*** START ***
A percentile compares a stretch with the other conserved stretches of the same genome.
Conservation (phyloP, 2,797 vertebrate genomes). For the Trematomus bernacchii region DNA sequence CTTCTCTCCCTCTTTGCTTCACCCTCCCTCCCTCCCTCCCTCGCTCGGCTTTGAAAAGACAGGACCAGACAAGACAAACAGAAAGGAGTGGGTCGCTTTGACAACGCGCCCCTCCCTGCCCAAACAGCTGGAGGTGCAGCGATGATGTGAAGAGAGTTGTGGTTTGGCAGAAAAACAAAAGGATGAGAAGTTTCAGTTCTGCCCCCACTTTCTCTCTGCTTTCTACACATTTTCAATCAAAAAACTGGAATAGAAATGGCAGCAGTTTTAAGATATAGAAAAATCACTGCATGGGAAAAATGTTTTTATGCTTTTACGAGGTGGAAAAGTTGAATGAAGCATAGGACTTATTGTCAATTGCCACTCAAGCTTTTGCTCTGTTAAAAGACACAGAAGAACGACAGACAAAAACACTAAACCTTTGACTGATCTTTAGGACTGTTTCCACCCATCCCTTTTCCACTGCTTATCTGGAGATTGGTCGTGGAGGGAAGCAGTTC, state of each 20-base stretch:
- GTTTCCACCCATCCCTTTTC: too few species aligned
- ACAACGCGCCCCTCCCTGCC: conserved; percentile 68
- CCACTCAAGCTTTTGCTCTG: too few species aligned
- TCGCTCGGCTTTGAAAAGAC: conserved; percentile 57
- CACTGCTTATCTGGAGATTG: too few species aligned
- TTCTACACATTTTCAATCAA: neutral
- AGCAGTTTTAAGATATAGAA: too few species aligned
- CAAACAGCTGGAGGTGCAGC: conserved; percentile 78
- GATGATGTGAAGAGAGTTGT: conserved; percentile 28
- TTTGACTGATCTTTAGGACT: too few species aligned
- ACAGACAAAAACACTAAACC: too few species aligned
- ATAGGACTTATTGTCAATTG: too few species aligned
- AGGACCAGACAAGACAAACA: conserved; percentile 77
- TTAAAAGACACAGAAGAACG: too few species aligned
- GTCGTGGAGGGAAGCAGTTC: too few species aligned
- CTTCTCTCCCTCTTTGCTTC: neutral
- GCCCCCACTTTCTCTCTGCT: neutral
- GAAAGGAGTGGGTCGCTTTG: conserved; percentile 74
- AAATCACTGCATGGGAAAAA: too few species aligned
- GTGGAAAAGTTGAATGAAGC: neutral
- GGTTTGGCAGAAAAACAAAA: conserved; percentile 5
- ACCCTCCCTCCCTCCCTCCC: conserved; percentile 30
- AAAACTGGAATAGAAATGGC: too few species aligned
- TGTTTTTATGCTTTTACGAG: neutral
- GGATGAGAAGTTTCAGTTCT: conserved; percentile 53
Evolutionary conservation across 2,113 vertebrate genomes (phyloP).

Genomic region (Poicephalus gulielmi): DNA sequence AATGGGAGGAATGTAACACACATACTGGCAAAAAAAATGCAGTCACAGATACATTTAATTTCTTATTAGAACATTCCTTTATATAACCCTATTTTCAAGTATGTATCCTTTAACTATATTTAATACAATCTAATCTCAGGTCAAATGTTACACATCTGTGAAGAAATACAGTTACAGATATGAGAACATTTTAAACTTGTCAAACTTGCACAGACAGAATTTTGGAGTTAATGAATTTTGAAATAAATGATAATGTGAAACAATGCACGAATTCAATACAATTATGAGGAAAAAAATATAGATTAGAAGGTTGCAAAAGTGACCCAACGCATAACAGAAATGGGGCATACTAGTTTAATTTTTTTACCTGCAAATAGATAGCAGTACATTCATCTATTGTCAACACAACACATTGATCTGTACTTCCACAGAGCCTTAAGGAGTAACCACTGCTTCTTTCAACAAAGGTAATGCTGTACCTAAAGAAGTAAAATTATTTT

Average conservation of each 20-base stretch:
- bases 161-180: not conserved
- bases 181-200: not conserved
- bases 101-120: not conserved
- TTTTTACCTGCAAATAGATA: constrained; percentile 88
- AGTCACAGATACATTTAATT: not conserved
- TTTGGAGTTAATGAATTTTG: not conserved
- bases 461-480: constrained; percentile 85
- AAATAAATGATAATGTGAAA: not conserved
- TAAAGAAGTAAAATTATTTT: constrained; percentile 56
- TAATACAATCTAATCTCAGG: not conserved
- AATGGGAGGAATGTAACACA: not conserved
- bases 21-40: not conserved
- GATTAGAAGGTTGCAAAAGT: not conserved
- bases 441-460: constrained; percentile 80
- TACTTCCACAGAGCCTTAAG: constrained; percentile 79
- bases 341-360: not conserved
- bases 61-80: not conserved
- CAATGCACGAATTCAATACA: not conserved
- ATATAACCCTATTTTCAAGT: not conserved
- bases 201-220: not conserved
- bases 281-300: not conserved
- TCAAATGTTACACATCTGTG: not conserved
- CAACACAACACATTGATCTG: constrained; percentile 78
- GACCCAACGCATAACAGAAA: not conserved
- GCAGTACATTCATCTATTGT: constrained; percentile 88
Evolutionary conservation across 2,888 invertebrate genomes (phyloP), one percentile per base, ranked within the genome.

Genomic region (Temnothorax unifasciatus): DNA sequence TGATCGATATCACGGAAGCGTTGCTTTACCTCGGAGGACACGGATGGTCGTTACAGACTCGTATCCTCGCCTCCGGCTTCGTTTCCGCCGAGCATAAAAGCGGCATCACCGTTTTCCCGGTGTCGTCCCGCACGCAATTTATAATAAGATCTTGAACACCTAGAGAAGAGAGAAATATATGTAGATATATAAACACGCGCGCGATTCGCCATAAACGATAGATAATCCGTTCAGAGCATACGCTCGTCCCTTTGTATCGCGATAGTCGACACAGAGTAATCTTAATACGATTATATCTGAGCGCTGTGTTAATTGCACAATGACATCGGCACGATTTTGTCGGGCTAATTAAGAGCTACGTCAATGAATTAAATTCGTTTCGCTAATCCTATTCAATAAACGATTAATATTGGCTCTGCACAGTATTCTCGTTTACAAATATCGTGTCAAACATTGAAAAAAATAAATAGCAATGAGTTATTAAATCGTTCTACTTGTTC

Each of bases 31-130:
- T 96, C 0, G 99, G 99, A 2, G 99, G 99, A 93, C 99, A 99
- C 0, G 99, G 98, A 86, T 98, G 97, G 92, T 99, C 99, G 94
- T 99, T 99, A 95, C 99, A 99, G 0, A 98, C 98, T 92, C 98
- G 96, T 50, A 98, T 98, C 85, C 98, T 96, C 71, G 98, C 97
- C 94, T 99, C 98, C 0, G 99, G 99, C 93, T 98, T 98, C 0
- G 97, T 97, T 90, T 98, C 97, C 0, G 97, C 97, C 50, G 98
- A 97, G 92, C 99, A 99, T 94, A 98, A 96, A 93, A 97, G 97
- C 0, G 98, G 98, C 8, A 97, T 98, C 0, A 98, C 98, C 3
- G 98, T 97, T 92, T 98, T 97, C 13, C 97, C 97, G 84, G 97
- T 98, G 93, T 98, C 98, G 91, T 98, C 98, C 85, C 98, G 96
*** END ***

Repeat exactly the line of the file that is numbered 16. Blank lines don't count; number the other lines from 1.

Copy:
- TTAAAAGACACAGAAGAACG: too few species aligned